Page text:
By the time 2019 arrived, my profession had placed me in a position to where I'd consumed, provably, more strategic Magic content - most of it written by Pro Tour mainstays - than anyone else in the world with maybe a half dozen or so others in contention. I am familiar with intelligence types, learning styles, and the like; however, it was impossible not to peg some players are significantly less versed in Magic than others despite their similar levels of success. More importantly, it was evident that the level of critical understanding one could reach in Magic was not even close to casual in determining a huge majority of events.
Here are other self-evident but unsung reasons the idea of the Pro Tour as we've known it as the marker for the best players is totally illogical:
Consider the following Magic truisms and some of their details beyond the familiar surface:
Contrast these ideas with the emergence and growth of the Commander format:
Commander is Magic's best example of a positive emergent phenomenon. Commander came not from Wizards of the Coast's business needs but rather the needs of their customer base. It was born from a substantial hole born of our antiquated ideas of what Magic has to be. If Sheldon Menery (one of Commander's major founders) had been tethered to the same intuitions that shackle usual Magic thinking, it's likely the player base would be substantially smaller today.
In the time since Commander, others have tried to create a similar phenomenon with other formats (Tiny Leaders, Frontier) to mixed reception and poor resilience. The issue is that they're trying to force emergence rather than cultivate it. They are seeking solutions that do not yet have sufficiently large problems. Commander - as well as Pauper and Modern - exist because they solve large problems that other formats do not. They are a natural emergent reaction to the needs of Magic players; they are not a contrived structure for which to sell more Magic - though part of their beauty and success is that they authentically do that as well.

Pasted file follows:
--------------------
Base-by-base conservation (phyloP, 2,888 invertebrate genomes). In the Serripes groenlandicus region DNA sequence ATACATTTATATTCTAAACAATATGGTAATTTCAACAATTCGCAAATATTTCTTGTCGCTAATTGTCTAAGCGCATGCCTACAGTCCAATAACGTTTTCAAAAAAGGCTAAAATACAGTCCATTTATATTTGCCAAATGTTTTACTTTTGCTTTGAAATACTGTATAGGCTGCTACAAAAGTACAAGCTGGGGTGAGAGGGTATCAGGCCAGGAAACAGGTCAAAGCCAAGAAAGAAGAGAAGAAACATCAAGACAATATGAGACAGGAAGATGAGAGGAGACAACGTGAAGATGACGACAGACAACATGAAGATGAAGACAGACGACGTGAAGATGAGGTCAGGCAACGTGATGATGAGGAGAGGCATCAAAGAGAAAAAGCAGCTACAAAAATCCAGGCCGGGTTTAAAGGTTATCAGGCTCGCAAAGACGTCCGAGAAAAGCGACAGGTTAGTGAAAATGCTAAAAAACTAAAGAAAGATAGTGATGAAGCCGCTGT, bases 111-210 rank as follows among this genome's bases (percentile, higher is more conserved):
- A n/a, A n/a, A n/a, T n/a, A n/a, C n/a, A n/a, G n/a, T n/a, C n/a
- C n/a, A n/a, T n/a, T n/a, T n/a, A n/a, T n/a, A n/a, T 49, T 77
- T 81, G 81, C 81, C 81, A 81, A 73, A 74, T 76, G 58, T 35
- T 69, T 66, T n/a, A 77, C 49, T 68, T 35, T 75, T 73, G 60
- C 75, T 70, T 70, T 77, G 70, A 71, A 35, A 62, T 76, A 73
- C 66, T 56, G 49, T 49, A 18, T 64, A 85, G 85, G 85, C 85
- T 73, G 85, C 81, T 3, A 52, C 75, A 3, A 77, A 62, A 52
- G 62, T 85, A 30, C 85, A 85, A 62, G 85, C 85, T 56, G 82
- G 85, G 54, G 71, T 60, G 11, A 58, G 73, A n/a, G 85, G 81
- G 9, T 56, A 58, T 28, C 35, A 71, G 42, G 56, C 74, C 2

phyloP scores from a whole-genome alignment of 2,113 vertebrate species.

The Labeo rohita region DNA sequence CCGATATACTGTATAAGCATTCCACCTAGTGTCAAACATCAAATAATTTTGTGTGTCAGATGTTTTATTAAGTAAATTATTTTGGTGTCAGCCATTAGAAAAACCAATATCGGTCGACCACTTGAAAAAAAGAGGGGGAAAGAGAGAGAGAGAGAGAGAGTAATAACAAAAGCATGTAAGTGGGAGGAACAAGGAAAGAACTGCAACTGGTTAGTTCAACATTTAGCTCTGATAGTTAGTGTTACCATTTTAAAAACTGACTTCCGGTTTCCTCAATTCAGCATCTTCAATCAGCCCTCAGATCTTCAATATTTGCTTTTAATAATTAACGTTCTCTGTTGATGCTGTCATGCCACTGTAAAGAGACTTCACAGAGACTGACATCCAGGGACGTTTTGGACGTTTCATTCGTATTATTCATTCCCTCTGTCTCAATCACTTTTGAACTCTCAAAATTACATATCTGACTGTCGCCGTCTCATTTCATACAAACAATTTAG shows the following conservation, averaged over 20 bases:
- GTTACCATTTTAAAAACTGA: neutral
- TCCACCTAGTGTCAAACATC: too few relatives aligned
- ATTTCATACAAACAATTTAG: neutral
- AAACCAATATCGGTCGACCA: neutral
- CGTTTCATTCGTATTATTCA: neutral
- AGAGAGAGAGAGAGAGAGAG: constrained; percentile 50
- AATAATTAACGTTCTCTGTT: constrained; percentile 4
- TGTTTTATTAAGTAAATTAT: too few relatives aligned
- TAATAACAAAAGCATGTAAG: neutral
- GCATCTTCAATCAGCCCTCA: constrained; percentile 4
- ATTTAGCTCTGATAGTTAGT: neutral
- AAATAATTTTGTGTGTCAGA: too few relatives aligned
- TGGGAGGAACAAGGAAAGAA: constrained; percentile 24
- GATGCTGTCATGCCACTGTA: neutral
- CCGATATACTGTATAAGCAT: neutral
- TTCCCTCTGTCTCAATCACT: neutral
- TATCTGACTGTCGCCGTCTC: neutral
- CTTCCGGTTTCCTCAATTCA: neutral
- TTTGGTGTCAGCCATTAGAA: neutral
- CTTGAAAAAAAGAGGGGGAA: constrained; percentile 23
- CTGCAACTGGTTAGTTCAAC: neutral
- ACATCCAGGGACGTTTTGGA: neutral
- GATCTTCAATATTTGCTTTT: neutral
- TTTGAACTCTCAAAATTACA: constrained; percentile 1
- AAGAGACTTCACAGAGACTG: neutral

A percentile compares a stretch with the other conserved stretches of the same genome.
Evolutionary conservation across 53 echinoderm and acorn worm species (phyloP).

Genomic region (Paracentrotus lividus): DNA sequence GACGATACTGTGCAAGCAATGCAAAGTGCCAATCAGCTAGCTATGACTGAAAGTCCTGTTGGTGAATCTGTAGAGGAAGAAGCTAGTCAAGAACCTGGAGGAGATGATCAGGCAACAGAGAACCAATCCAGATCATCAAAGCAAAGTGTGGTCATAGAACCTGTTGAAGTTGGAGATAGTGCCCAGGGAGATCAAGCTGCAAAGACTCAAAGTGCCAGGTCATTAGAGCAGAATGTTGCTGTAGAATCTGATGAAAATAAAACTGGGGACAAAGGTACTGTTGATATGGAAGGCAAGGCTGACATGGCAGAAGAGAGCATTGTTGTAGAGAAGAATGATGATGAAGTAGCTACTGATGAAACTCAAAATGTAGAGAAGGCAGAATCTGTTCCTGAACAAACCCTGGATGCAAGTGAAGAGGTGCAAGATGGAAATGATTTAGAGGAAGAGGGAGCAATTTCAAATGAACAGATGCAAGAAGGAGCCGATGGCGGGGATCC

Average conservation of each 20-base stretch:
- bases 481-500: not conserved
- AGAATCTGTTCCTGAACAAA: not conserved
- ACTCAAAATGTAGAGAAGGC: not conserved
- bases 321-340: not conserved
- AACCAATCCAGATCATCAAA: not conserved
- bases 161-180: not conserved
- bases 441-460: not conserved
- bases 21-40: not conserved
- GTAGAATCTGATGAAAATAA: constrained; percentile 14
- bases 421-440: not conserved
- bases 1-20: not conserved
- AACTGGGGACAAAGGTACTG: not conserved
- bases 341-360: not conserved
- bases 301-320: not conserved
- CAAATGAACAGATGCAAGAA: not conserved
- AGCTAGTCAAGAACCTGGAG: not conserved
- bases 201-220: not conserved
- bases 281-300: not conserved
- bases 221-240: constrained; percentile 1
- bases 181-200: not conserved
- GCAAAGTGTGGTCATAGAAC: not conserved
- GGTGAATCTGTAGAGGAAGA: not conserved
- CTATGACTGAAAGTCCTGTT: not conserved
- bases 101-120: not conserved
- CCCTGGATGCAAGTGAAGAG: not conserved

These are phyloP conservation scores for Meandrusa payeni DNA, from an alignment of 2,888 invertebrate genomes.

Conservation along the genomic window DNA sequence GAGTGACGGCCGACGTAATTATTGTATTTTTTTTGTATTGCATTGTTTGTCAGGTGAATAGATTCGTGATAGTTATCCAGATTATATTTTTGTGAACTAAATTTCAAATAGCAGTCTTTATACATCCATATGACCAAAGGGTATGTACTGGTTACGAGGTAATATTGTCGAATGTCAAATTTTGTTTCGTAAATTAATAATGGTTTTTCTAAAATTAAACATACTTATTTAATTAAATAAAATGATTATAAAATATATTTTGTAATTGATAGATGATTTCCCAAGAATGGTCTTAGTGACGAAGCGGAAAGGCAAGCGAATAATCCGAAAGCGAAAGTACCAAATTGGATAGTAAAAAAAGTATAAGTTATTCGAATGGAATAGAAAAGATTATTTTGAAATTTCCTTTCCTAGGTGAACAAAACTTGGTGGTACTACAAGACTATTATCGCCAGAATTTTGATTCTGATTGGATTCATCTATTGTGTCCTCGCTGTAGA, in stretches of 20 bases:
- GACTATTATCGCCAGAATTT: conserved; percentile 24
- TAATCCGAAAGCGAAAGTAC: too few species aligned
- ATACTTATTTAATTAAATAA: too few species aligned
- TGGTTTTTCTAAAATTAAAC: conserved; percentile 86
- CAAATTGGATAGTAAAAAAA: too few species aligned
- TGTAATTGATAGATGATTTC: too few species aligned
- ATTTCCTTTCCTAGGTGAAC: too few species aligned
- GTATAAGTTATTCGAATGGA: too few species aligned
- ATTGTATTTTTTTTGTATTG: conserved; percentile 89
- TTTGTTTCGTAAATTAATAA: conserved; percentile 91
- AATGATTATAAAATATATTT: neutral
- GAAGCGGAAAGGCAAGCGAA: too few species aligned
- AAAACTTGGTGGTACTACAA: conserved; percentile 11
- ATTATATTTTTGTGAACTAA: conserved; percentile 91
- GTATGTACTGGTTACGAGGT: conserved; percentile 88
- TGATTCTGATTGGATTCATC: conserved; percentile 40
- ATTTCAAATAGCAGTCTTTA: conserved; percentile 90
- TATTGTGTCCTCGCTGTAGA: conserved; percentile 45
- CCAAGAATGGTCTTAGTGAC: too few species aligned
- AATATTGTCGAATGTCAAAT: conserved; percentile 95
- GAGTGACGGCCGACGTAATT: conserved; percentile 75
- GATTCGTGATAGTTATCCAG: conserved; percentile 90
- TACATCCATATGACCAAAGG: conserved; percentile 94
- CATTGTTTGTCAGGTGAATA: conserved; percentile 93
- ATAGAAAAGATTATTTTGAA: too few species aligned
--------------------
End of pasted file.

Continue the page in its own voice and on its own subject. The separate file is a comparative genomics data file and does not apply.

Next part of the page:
And therein lies the danger of bubble creep. If Magic someday becomes so insulated by intuitive, but nevertheless wholly wrong or very incomplete perspectives, emergent joys like Commander will disappear. If the tension with Magic Arena between passionate curators setting the foundation for the long-term health of the game is eclipsed by e-sports pyramid scheming, untrained wishful thinking in the player/consumer base, and investors looking to graze the next field, Magic will die. If enough players invest in the lie that pro Magic as we've known it is a mostly correct meritocracy and not the longest most boring commercial in gaming, Magic will die. If Magic isolates itself from other points of view in the games industry because it is appeasing parties whose only real priorities are to legislate themselves into professional play status quos, all in the ridiculous name of crowning patently subjective champions of nothing, Magic will die.